HR Considerations for End of Financial Year

HR Considerations for End of Financial Year

HR Considerations for End of Financial Year
HR Considerations for End of Financial Year

The end of the financial year (EOFY) is a crucial period for HR departments, as it involves a variety of tasks and considerations to ensure compliance, accurate reporting, and strategic planning for the upcoming year. Here are some key HR considerations for the EOFY:

  1. Compliance and Regulatory Updates
  • Review Legislation Changes: Stay updated on any changes in employment laws, tax regulations, and compliance requirements that may affect your business.
  • Update Policies: Ensure that your company’s HR policies and procedures reflect any new legal requirements or changes.
  1. Payroll and Tax Reporting
  • Payroll Reconciliation: Reconcile payroll records to ensure all payments, deductions, and benefits are accurately recorded.
  • Tax Filings: Prepare and file required tax documents, including employee tax summaries and end-of-year tax returns.
  • Superannuation Contributions: Verify that all superannuation contributions are up-to-date and meet the regulatory deadlines.
  1. Employee Benefits and Entitlements
  • Leave Balances: Review and reconcile employee leave balances, ensuring that accruals and entitlements are accurate.
  • Bonuses and Incentives: Calculate and distribute any end-of-year bonuses or incentives according to company policies.
  1. Financial Reporting
  • Accurate Record Keeping: Ensure all employee-related expenses are accurately recorded and reported in the company’s financial statements.
  • Expense Reimbursements: Process and reconcile any outstanding employee expense claims.
  1. Performance Management
  • Performance Reviews: Conduct or finalise annual performance reviews, providing feedback and setting goals for the next financial year.
  • Training and Development: Identify training needs and plan professional development programs based on performance review outcomes.
  1. Budgeting and Workforce Planning
  • HR Budget: Develop or finalise the HR budget for the upcoming financial year, considering staffing costs, training expenses, and other HR-related expenditures.
  • Workforce Planning: Assess current staffing levels and plan for any hiring needs or organisational changes.
  1. Record Keeping and Documentation
  • Employee Records: Ensure all employee records are up-to-date and comply with legal requirements for record retention.
  • Archiving: Archive or securely dispose of any records that are no longer needed, in accordance with data protection laws.
  1. Communication and Employee Engagement
  • Inform Employees: Communicate any EOFY changes, such as updates to tax codes, benefits, or company policies, to employees.
  • Engagement Initiatives: Implement or plan engagement initiatives to boost morale and align employees with the company’s goals for the new financial year.
  1. Audit Preparation
  • Internal Audits: Conduct internal audits to ensure compliance with internal policies and external regulations.
  • External Audits: Prepare for any external audits by ensuring all records and processes are in order.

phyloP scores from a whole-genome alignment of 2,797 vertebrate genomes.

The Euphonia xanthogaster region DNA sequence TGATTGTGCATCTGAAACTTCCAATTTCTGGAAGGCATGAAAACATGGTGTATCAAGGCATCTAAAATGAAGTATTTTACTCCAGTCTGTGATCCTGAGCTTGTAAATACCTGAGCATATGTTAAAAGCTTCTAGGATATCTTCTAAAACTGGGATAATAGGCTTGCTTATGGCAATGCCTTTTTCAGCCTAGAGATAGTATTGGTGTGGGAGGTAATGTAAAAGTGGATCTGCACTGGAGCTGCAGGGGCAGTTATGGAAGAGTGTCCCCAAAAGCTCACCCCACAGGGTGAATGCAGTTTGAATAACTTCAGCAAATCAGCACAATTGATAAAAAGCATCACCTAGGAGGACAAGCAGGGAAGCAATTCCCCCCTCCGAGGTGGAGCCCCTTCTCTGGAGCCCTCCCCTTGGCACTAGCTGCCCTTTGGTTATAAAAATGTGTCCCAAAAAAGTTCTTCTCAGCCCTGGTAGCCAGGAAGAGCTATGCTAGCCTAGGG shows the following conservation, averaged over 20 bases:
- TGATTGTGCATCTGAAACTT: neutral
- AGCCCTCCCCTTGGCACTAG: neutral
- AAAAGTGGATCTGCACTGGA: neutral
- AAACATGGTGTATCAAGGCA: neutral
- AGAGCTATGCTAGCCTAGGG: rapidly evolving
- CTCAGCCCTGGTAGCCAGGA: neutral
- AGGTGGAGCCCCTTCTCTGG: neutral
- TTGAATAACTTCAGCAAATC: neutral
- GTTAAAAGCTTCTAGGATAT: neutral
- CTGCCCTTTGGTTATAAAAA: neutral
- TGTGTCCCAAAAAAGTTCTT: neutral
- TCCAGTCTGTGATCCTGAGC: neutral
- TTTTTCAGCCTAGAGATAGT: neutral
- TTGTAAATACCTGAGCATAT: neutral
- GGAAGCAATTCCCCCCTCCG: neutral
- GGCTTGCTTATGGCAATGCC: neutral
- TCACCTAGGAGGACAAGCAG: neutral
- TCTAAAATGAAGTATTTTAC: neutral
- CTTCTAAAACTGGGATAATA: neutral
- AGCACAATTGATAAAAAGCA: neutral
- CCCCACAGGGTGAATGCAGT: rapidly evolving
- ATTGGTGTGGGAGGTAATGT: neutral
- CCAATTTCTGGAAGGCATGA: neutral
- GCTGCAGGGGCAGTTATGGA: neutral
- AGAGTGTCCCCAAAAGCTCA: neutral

1. Technology and Systems Review
  • HR Systems: Review and update HR information systems to ensure they are functioning correctly and efficiently.
  • Data Security: Ensure that all employee data is secure and that systems comply with data protection regulations.

By addressing these considerations, HR departments can ensure a smooth transition into the new financial year, maintaining compliance, and positioning the company for continued success.

Fair Work Commission Ruling: Employee vs. Independent Contractor Dispute

The Fair Work Commission (FWC) recently adjudicated a significant dispute involving a qualified personal trainer and a gymnasium owner. The core issue was whether the personal trainer was an employee or an independent contractor, a distinction crucial for determining her rights and protections under Australian employment law.


The personal trainer had been working under a “personal training contract” with the previous gym owner. When new ownership took over in late October 2023, she continued her work without a clear redefinition of her employment status. The new owner had agreed to retain all subcontractors and employees but planned to issue new agreements later.

The existing contract contained ambiguous language, alternately referring to “employment” and engagement as a “contractor.” It included obligations such as maintaining a safe workplace and allowing access to gym facilities. Notably, the trainer was required to pay weekly rent (later waived), handle her own tax and insurance, and was compensated via invoices without employee entitlements like paid leave.

The Dispute

Tensions arose when the new employer discovered that the trainer was conducting her personal training business during “admin” shifts. The employer offered her a formal employment contract for the admin work, which she did not accept. Disagreements over pay rates and her ability to train clients during shifts led to a breakdown in the relationship, culminating in the termination of her engagement.

The trainer claimed she was an employee unfairly dismissed, citing the nature of her admin work and the level of control the employer exerted. Conversely, the employer argued she was an independent contractor, pointing to her tax responsibilities, insurance obligations, and the terms allowing her to run her own business.

FWC’s Consideration

The FWC’s decision focused on the personal training contract and the conduct of both parties post-ownership change. While acknowledging higher control during admin shifts, the FWC emphasized that the contract primarily aimed to utilise the trainer’s expertise for the gym’s benefit.

The FWC noted the contract envisioned a mutually beneficial relationship, with the trainer free to grow her business while the gym benefited from her services. This indicated an independent contracting relationship rather than employment.